Introducing Time Complexity 


My latest posts can be found here: Previous blog posts:
Additionally, some earlier writings: 
The Initial Ideas ...A short time ago I was chatting about and working on some puzzles with a friend, and casually mentioned something about how the time complexity of this particular problem behaved. What then transpired was that my friend didn't know anything about how the whole "Time Complexity" thing worked, and didn't understand about $\mathcal{P}$ versus $\mathcal{NP}$ and similar concepts. For normal people that wouldn't perhaps be so surprising, but this friend is an outstandingly good mathematician, so I was caught out somewhat. But two or three years ago I'd been writing an article, or post, or book, or something, and never got round to "publishing" it in any form. So here it is, in, what I hope, will be bitesized, accessible chunks. I would really appreciate feedback on this. Although I'm posting it as a series of pages on my bloggy thing, I intend to come back and refine them as people point out errors, or places where the explanation could be improved. I'd love that  doing so would, to some extent, have the effect of "crowd sourcing" the posts/pages to become a decent resource. And so we begin ... What is "A Problem?"There are many connected concepts, and in discussing these ideas with people I've found that many of them have the basic ideas, but not the technical understanding. And that's perfectly reasonable, because most "popular writing" doesn't actually give the technical definitions. And to some extent I'll be walking a rather fine line here as well, since I don't have the background to go into the deep technical details, but I'll try to be interesting and informative. I'm going to talk about X different problems as specific examples, where X may well change. To start with, here are the "problems" (yes, that will become a technical term) I'll be using:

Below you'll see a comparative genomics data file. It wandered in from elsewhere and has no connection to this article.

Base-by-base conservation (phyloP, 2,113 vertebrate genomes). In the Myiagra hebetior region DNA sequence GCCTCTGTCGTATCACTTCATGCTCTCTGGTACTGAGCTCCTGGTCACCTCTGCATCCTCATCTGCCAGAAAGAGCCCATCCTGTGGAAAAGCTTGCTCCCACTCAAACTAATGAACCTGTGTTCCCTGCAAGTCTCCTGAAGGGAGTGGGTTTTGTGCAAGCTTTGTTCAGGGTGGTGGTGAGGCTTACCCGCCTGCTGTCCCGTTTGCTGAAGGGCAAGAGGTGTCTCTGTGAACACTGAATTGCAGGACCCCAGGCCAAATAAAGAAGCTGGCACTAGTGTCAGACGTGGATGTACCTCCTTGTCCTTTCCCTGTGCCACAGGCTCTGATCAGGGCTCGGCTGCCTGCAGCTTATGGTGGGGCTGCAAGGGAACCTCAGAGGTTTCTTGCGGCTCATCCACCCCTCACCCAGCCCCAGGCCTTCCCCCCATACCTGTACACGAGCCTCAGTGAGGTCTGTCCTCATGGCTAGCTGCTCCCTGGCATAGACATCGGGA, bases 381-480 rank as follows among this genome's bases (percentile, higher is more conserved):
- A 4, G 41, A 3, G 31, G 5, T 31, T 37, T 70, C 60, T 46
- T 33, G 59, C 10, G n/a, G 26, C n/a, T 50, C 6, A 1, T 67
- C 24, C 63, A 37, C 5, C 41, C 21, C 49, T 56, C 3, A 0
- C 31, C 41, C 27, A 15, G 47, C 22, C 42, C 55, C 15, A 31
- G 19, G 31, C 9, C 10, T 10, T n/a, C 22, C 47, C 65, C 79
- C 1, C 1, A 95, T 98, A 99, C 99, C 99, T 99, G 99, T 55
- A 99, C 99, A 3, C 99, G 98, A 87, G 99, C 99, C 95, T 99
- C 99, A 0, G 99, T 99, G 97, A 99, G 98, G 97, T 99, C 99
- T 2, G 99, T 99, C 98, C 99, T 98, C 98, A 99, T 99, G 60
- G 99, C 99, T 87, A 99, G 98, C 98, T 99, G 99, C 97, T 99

Some of these may not be familiar to you, so we'll start with one that shouldn't take too much explaining: SQR. So here's the setup. I have a set of 3x5 cards, and on one side is an integer. That's the side that you'll get shown, and on the other side is the square of that integer. So I might choose a card and hold it up to you, revealing the number "23". Your job, the problem you face, is then to tell me what's on the other side.
But the idea is that one can "compute" what's on the other side. So one "instance" of the problem SQR is the number "23". So here's a summary of the important terms (and don't worry, we'll go over these again):
Looking forward ...I've started with SQR because it's easy to describe, and it feels fairly familiar and straightforward, whereas some of the other problems are unfamiliar, obviously complicated, and it will come as no surprise that there are some tricky questions about them. What may surprise you is that we are already on the verge of some research level maths into unanswered questions.
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Quotation from Tim BernersLee